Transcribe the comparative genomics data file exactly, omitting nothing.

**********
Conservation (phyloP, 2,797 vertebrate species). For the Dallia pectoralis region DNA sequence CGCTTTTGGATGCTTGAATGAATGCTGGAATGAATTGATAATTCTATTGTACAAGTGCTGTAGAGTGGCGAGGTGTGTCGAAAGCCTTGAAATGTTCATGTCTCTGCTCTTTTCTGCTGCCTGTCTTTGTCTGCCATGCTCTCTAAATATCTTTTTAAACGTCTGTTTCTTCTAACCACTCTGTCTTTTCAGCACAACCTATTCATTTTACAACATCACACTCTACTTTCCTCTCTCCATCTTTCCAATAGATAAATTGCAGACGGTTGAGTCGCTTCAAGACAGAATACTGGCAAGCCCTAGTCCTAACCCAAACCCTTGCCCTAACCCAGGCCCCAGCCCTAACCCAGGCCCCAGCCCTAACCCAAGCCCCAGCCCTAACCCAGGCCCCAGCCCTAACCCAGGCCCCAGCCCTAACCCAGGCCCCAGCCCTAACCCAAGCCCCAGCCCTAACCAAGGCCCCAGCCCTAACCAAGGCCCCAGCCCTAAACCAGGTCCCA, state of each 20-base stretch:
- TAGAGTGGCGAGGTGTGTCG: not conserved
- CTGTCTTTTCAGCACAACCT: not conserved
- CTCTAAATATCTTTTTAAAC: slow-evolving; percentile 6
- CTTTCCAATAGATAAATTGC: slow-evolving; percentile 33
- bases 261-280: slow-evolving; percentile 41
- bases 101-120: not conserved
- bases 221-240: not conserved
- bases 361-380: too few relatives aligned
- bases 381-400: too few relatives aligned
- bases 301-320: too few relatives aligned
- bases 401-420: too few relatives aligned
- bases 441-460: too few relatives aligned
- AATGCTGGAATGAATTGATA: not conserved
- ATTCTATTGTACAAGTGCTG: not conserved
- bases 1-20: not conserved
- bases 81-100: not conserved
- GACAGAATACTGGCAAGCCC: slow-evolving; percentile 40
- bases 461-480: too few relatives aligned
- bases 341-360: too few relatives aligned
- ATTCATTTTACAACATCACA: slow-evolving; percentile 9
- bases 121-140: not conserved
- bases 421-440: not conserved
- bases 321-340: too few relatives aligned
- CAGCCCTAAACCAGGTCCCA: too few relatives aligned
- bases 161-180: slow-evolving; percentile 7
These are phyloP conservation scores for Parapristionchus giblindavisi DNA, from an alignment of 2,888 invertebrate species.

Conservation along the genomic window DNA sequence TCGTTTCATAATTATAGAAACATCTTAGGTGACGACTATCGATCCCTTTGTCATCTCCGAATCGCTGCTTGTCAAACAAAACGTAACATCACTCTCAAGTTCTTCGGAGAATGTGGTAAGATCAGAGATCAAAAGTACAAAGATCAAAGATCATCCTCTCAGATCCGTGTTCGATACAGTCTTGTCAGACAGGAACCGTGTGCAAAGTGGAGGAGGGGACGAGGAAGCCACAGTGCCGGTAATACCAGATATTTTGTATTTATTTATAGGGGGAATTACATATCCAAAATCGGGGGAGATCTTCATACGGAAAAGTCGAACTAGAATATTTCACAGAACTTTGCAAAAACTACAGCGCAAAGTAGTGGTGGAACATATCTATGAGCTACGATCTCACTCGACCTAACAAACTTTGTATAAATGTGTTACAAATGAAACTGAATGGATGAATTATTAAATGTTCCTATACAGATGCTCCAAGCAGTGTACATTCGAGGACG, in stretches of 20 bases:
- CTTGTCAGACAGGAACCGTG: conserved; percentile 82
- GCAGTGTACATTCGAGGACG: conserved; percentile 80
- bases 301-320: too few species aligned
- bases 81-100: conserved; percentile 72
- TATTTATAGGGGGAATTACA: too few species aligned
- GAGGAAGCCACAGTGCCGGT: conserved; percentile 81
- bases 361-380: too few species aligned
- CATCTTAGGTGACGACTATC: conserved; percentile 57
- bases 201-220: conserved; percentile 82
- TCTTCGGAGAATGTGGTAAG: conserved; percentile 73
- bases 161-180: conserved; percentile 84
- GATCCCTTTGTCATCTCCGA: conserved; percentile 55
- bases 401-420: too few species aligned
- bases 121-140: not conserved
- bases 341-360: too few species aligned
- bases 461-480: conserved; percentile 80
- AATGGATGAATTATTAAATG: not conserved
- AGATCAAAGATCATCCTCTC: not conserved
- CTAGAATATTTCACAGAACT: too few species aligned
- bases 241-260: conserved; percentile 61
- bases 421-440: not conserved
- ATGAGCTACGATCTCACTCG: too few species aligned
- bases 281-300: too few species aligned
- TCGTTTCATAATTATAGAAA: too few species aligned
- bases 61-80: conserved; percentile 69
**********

Conservation (phyloP, 2,797 vertebrate species). For the Dallia pectoralis region DNA sequence CGCTTTTGGATGCTTGAATGAATGCTGGAATGAATTGATAATTCTATTGTACAAGTGCTGTAGAGTGGCGAGGTGTGTCGAAAGCCTTGAAATGTTCATGTCTCTGCTCTTTTCTGCTGCCTGTCTTTGTCTGCCATGCTCTCTAAATATCTTTTTAAACGTCTGTTTCTTCTAACCACTCTGTCTTTTCAGCACAACCTATTCATTTTACAACATCACACTCTACTTTCCTCTCTCCATCTTTCCAATAGATAAATTGCAGACGGTTGAGTCGCTTCAAGACAGAATACTGGCAAGCCCTAGTCCTAACCCAAACCCTTGCCCTAACCCAGGCCCCAGCCCTAACCCAGGCCCCAGCCCTAACCCAAGCCCCAGCCCTAACCCAGGCCCCAGCCCTAACCCAGGCCCCAGCCCTAACCCAGGCCCCAGCCCTAACCCAAGCCCCAGCCCTAACCAAGGCCCCAGCCCTAACCAAGGCCCCAGCCCTAAACCAGGTCCCA, state of each 20-base stretch:
- TAGAGTGGCGAGGTGTGTCG: not conserved
- CTGTCTTTTCAGCACAACCT: not conserved
- CTCTAAATATCTTTTTAAAC: slow-evolving; percentile 6
- CTTTCCAATAGATAAATTGC: slow-evolving; percentile 33
- bases 261-280: slow-evolving; percentile 41
- bases 101-120: not conserved
- bases 221-240: not conserved
- bases 361-380: too few relatives aligned
- bases 381-400: too few relatives aligned
- bases 301-320: too few relatives aligned
- bases 401-420: too few relatives aligned
- bases 441-460: too few relatives aligned
- AATGCTGGAATGAATTGATA: not conserved
- ATTCTATTGTACAAGTGCTG: not conserved
- bases 1-20: not conserved
- bases 81-100: not conserved
- GACAGAATACTGGCAAGCCC: slow-evolving; percentile 40
- bases 461-480: too few relatives aligned
- bases 341-360: too few relatives aligned
- ATTCATTTTACAACATCACA: slow-evolving; percentile 9
- bases 121-140: not conserved
- bases 421-440: not conserved
- bases 321-340: too few relatives aligned
- CAGCCCTAAACCAGGTCCCA: too few relatives aligned
- bases 161-180: slow-evolving; percentile 7
These are phyloP conservation scores for Parapristionchus giblindavisi DNA, from an alignment of 2,888 invertebrate species.

Conservation along the genomic window DNA sequence TCGTTTCATAATTATAGAAACATCTTAGGTGACGACTATCGATCCCTTTGTCATCTCCGAATCGCTGCTTGTCAAACAAAACGTAACATCACTCTCAAGTTCTTCGGAGAATGTGGTAAGATCAGAGATCAAAAGTACAAAGATCAAAGATCATCCTCTCAGATCCGTGTTCGATACAGTCTTGTCAGACAGGAACCGTGTGCAAAGTGGAGGAGGGGACGAGGAAGCCACAGTGCCGGTAATACCAGATATTTTGTATTTATTTATAGGGGGAATTACATATCCAAAATCGGGGGAGATCTTCATACGGAAAAGTCGAACTAGAATATTTCACAGAACTTTGCAAAAACTACAGCGCAAAGTAGTGGTGGAACATATCTATGAGCTACGATCTCACTCGACCTAACAAACTTTGTATAAATGTGTTACAAATGAAACTGAATGGATGAATTATTAAATGTTCCTATACAGATGCTCCAAGCAGTGTACATTCGAGGACG, in stretches of 20 bases:
- CTTGTCAGACAGGAACCGTG: conserved; percentile 82
- GCAGTGTACATTCGAGGACG: conserved; percentile 80
- bases 301-320: too few species aligned
- bases 81-100: conserved; percentile 72
- TATTTATAGGGGGAATTACA: too few species aligned
- GAGGAAGCCACAGTGCCGGT: conserved; percentile 81
- bases 361-380: too few species aligned
- CATCTTAGGTGACGACTATC: conserved; percentile 57
- bases 201-220: conserved; percentile 82
- TCTTCGGAGAATGTGGTAAG: conserved; percentile 73
- bases 161-180: conserved; percentile 84
- GATCCCTTTGTCATCTCCGA: conserved; percentile 55
- bases 401-420: too few species aligned
- bases 121-140: not conserved
- bases 341-360: too few species aligned
- bases 461-480: conserved; percentile 80
- AATGGATGAATTATTAAATG: not conserved
- AGATCAAAGATCATCCTCTC: not conserved
- CTAGAATATTTCACAGAACT: too few species aligned
- bases 241-260: conserved; percentile 61
- bases 421-440: not conserved
- ATGAGCTACGATCTCACTCG: too few species aligned
- bases 281-300: too few species aligned
- TCGTTTCATAATTATAGAAA: too few species aligned
- bases 61-80: conserved; percentile 69